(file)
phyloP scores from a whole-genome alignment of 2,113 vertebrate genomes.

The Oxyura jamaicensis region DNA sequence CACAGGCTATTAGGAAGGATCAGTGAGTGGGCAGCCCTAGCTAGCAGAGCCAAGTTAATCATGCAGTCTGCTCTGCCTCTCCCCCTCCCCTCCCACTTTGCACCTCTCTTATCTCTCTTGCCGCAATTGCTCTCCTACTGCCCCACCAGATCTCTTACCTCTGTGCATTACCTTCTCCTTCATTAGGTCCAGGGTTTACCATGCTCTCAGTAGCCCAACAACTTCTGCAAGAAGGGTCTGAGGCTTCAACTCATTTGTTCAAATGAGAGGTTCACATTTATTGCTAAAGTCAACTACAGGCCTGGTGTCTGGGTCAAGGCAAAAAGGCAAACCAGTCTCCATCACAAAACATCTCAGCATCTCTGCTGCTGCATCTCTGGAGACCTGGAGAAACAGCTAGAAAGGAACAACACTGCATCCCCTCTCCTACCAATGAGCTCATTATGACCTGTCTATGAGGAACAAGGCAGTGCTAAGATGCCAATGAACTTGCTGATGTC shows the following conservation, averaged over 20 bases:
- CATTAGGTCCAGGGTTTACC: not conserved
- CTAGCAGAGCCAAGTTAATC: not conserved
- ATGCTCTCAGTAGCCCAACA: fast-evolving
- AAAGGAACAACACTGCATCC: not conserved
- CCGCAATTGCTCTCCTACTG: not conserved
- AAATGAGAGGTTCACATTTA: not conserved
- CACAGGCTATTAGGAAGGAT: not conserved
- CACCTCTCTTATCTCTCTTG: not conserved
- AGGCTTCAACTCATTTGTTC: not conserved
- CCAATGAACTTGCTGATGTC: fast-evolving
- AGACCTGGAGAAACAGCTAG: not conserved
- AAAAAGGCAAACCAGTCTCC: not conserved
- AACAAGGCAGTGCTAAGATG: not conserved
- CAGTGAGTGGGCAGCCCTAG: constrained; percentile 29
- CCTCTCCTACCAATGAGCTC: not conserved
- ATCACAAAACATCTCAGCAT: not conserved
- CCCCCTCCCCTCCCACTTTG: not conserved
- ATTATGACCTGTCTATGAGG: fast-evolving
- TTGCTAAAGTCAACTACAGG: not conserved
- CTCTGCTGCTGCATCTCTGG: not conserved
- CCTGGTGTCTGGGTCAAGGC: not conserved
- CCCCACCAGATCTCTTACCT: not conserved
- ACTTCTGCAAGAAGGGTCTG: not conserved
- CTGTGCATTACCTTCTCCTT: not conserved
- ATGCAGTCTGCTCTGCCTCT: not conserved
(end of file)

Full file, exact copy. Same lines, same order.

phyloP scores from a whole-genome alignment of 2,113 vertebrate genomes.

The Oxyura jamaicensis region DNA sequence CACAGGCTATTAGGAAGGATCAGTGAGTGGGCAGCCCTAGCTAGCAGAGCCAAGTTAATCATGCAGTCTGCTCTGCCTCTCCCCCTCCCCTCCCACTTTGCACCTCTCTTATCTCTCTTGCCGCAATTGCTCTCCTACTGCCCCACCAGATCTCTTACCTCTGTGCATTACCTTCTCCTTCATTAGGTCCAGGGTTTACCATGCTCTCAGTAGCCCAACAACTTCTGCAAGAAGGGTCTGAGGCTTCAACTCATTTGTTCAAATGAGAGGTTCACATTTATTGCTAAAGTCAACTACAGGCCTGGTGTCTGGGTCAAGGCAAAAAGGCAAACCAGTCTCCATCACAAAACATCTCAGCATCTCTGCTGCTGCATCTCTGGAGACCTGGAGAAACAGCTAGAAAGGAACAACACTGCATCCCCTCTCCTACCAATGAGCTCATTATGACCTGTCTATGAGGAACAAGGCAGTGCTAAGATGCCAATGAACTTGCTGATGTC shows the following conservation, averaged over 20 bases:
- CATTAGGTCCAGGGTTTACC: not conserved
- CTAGCAGAGCCAAGTTAATC: not conserved
- ATGCTCTCAGTAGCCCAACA: fast-evolving
- AAAGGAACAACACTGCATCC: not conserved
- CCGCAATTGCTCTCCTACTG: not conserved
- AAATGAGAGGTTCACATTTA: not conserved
- CACAGGCTATTAGGAAGGAT: not conserved
- CACCTCTCTTATCTCTCTTG: not conserved
- AGGCTTCAACTCATTTGTTC: not conserved
- CCAATGAACTTGCTGATGTC: fast-evolving
- AGACCTGGAGAAACAGCTAG: not conserved
- AAAAAGGCAAACCAGTCTCC: not conserved
- AACAAGGCAGTGCTAAGATG: not conserved
- CAGTGAGTGGGCAGCCCTAG: constrained; percentile 29
- CCTCTCCTACCAATGAGCTC: not conserved
- ATCACAAAACATCTCAGCAT: not conserved
- CCCCCTCCCCTCCCACTTTG: not conserved
- ATTATGACCTGTCTATGAGG: fast-evolving
- TTGCTAAAGTCAACTACAGG: not conserved
- CTCTGCTGCTGCATCTCTGG: not conserved
- CCTGGTGTCTGGGTCAAGGC: not conserved
- CCCCACCAGATCTCTTACCT: not conserved
- ACTTCTGCAAGAAGGGTCTG: not conserved
- CTGTGCATTACCTTCTCCTT: not conserved
- ATGCAGTCTGCTCTGCCTCT: not conserved